Since insulin resistance and diabesity are a direct result of poor diet and lifestyle, the condition is reversible in the majority of cases. Most people just need to eliminate the things that are sending their body out of balance and include what’s needed to help the body rebalance itself. For most, the interventions required are extremely simple and extraordinarily effective. Simply, eliminate sugar and processed carbohydrates, include whole real foods, like lean protein (chicken or fish), veggies, fruits, nuts, seeds, beans and whole grains. It is also important to incorporate regular aerobic exercise into your regimen.

You are responsible for taking back your health. No single change will completely allow you to take back your health. Pharmaceutical companies continually promise the next breakthrough on diabetes, obesity and heart disease, although we inevitably end up disappointed. Furthermore, the food and diet industry peddles quick fixes and gimmicks, but they are never completely effective or permanent. It is the hundreds of little choices you make every day that will transform your overall health and make a difference. Start making changes today and take back your health and save yourself a couple dollars in the long run.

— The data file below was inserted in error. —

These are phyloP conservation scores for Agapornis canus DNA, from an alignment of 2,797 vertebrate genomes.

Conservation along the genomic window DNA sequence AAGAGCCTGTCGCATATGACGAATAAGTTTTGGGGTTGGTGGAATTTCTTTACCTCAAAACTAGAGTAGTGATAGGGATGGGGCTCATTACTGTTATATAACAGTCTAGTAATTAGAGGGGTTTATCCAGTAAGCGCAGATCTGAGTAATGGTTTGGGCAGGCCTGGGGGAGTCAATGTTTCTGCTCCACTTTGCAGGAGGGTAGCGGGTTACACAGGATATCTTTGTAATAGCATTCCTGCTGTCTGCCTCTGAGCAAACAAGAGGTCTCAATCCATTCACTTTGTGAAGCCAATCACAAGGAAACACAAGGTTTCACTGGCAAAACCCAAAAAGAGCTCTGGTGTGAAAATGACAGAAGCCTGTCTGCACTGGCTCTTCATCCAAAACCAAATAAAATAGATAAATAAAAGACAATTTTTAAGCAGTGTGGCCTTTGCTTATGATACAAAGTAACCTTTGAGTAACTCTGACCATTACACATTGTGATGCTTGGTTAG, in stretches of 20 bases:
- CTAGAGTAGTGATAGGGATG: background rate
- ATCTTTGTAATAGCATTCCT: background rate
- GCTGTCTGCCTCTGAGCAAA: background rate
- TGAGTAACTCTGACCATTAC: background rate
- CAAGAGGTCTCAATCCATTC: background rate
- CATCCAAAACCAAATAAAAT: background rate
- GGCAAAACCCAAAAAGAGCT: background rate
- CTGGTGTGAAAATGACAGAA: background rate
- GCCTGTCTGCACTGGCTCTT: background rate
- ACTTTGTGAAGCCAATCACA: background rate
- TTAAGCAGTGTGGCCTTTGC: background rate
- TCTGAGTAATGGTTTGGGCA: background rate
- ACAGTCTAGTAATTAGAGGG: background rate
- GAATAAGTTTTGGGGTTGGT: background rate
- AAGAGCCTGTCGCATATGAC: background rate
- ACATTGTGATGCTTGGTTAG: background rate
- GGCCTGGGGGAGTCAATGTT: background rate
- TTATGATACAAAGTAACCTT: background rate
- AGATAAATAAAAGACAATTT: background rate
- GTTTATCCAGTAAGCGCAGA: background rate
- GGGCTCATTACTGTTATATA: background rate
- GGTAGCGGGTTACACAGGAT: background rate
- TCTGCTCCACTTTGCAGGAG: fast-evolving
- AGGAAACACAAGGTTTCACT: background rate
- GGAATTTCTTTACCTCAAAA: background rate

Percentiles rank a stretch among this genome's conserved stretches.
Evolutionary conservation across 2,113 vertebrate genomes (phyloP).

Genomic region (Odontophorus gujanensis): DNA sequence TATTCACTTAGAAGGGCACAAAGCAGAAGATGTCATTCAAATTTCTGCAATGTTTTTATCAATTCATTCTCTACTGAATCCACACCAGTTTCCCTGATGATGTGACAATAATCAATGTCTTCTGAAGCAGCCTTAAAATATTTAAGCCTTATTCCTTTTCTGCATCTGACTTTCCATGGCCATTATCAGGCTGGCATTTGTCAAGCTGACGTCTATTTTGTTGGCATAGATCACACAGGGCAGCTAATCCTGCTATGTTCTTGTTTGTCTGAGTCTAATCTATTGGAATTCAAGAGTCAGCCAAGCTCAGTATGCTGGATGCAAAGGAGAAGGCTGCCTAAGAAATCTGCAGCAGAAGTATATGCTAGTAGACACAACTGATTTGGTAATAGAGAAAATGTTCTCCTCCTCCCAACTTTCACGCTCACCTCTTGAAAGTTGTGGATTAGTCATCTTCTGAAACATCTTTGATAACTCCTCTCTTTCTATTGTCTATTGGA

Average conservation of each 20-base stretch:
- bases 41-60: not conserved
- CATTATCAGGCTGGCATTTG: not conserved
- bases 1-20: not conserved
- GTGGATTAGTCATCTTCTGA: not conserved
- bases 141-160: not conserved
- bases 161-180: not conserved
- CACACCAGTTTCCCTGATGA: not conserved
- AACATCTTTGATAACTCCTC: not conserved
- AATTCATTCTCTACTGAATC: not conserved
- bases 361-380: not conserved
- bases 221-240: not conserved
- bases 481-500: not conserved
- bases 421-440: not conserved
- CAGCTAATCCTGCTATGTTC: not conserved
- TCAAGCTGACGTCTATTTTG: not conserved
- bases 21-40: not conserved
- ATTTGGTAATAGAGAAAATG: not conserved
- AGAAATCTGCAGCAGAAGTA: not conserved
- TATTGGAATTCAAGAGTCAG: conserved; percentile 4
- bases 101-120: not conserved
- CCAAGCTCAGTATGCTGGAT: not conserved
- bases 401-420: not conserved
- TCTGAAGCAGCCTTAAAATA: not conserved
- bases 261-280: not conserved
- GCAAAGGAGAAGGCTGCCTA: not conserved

Insulin resistance – What is it and why is it so bad?

Insulin resistance is a condition characterized by an inability of the body to utilize the hormone insulin properly. When you eat, food is broken down into glucose to be used for energy. Insulin, a hormone produced in the pancreas, tempers the amount of sugar in the bloodstream by helping glucose get into muscle, fat and liver cells. Insulin is a “key” that opens doors to the body’s cells, so glucose can enter. With insulin resistance, it’s like having locks that do not work. The keys won’t turn, and glucose can’t get into the cell. The pancreas, alarmed by the increase in blood sugar, cranks out more insulin. This cycle then feeds on itself, leading to higher and higher inulin levels in your blood.